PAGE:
Well. For a long time, factory floor automation was discouraged - for reasons that should be obvious - by the Chinese government. According to some of the reading on this, an aging migrant worker population - which urban factories relied on for inexpensive labor - now makes automation less sensitive.
And this trend highlights what I first discovered about 1998, when I saw my first entirely automated finished fabric inspection station: headcount in manufacturing is falling globally, not just in the US. China's manufacturing headcount gains were more about having so much more manufacturing go there than bad (for the US worker) trade deals. Now the country is moving up the productivity curve, just as the US did 30 years ago.
So the bite for workers in China now sets in. It's unclear to me what the PRC's leadership will do to stabilize the country domestically once zero labor factories (what we call "lights out facilities" in the US) become the norm.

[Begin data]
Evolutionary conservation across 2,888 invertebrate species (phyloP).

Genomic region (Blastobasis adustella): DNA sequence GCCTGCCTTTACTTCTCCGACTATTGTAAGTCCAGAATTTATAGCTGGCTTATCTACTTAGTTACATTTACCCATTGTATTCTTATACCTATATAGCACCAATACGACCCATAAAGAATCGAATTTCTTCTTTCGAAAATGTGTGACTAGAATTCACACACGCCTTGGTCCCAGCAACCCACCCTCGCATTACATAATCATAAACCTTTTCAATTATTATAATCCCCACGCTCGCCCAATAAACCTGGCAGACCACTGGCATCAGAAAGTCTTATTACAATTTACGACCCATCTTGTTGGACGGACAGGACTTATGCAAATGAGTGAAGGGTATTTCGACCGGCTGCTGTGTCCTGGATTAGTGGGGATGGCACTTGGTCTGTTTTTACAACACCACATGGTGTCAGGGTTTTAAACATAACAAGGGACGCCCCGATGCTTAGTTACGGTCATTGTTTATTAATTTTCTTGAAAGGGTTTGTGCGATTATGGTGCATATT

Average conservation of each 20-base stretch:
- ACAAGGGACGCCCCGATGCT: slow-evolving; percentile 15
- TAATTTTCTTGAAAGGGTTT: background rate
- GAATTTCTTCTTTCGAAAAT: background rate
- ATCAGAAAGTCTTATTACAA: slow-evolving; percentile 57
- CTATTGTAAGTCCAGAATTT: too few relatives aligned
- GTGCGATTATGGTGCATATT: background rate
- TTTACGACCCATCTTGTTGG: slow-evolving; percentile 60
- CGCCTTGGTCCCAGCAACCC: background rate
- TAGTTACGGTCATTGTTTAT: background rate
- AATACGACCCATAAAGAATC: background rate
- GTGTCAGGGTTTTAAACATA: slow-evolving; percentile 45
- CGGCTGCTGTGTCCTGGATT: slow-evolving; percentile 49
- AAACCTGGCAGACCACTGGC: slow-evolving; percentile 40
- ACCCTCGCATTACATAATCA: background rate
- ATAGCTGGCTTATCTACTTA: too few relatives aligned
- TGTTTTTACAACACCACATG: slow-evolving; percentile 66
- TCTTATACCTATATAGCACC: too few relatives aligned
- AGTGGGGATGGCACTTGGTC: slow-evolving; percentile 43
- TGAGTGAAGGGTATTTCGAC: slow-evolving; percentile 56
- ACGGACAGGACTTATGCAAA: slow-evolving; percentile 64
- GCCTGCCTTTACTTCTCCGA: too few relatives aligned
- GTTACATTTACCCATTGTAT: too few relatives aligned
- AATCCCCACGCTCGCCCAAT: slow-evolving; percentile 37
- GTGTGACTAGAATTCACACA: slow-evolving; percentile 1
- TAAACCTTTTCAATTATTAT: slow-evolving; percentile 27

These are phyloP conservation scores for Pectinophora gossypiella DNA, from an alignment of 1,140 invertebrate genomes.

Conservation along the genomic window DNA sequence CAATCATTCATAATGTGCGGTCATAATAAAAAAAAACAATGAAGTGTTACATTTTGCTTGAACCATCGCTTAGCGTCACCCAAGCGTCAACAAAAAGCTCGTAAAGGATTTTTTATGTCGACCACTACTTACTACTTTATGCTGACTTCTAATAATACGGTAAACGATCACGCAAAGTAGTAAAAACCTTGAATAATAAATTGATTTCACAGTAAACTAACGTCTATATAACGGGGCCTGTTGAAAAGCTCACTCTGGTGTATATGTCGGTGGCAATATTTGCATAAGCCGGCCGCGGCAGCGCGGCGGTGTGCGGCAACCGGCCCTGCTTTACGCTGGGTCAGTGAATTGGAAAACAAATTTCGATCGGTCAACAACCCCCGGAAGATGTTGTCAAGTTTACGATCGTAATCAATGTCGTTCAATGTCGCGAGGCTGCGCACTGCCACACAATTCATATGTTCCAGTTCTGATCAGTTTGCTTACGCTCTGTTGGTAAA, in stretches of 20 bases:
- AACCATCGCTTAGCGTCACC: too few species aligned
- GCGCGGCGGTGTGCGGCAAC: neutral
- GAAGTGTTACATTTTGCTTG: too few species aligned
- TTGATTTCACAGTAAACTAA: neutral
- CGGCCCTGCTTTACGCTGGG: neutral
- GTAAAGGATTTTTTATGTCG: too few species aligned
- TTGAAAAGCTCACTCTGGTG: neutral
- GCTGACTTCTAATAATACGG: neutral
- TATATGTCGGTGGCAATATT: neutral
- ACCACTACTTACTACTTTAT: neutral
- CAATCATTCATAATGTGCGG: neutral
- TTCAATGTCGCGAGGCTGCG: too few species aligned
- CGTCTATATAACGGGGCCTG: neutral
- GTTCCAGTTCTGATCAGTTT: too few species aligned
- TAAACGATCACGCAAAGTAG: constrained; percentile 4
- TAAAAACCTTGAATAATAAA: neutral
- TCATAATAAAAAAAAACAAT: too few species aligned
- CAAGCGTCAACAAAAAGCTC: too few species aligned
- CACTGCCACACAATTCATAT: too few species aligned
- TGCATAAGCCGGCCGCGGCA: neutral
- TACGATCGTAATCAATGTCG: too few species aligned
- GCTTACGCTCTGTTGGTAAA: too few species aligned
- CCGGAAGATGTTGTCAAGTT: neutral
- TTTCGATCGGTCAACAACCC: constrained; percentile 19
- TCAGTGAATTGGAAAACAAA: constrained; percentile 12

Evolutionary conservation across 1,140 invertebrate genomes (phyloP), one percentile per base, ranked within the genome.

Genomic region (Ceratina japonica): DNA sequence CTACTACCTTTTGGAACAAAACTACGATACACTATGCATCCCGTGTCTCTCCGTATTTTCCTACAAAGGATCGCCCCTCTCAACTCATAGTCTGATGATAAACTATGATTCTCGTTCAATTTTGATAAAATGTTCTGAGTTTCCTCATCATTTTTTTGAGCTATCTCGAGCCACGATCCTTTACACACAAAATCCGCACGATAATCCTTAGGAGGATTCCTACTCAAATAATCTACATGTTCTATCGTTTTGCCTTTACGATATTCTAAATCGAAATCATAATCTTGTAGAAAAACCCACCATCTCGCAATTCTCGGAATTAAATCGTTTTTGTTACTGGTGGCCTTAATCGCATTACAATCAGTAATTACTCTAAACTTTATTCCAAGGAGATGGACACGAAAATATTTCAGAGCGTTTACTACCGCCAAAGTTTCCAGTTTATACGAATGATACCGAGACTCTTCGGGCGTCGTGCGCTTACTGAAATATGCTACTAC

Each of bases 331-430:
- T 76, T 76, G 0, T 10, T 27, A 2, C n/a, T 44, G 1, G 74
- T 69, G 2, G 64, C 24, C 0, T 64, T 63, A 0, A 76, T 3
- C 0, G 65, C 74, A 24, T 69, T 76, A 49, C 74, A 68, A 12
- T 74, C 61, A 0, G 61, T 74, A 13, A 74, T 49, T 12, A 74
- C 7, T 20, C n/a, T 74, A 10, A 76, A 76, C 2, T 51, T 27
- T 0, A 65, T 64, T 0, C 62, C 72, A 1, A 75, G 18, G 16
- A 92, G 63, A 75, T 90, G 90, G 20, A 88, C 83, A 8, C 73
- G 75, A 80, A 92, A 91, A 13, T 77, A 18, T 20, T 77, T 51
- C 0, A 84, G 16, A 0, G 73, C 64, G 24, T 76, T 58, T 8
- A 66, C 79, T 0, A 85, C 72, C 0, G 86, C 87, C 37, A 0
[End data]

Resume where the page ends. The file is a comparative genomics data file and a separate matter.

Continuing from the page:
For decades, since worker displacement due to technological deployments became a measurable problem, economists and those in industry have said that the deployments do not happen fast enough to displace workers so quickly that they cannot retrain and move up the value chain. If the argument is familiar, it's because it's the same one that one hears when trade liberalization is debated.
What happens in China over the next ten to fifteen years will test that theory.
In the US, which is one potential model for the PRC, headcount in manufacturing decreased while per capita value output increased significantly. The US produces more for export in dollar value than it ever did before, though with fewer workers than ever before. Highly skilled workers have gone into financial and technology service industries. Low skilled workers are moving to healthcare.
But even that requires a large enough low or no cost to the student educational system to absorb and retrain those workers.
I never thought I would see factory floor automation in China in my lifetime. Perhaps I should see if they need any PLC programmers. I think I still have my ladder logic textbook around here somewhere.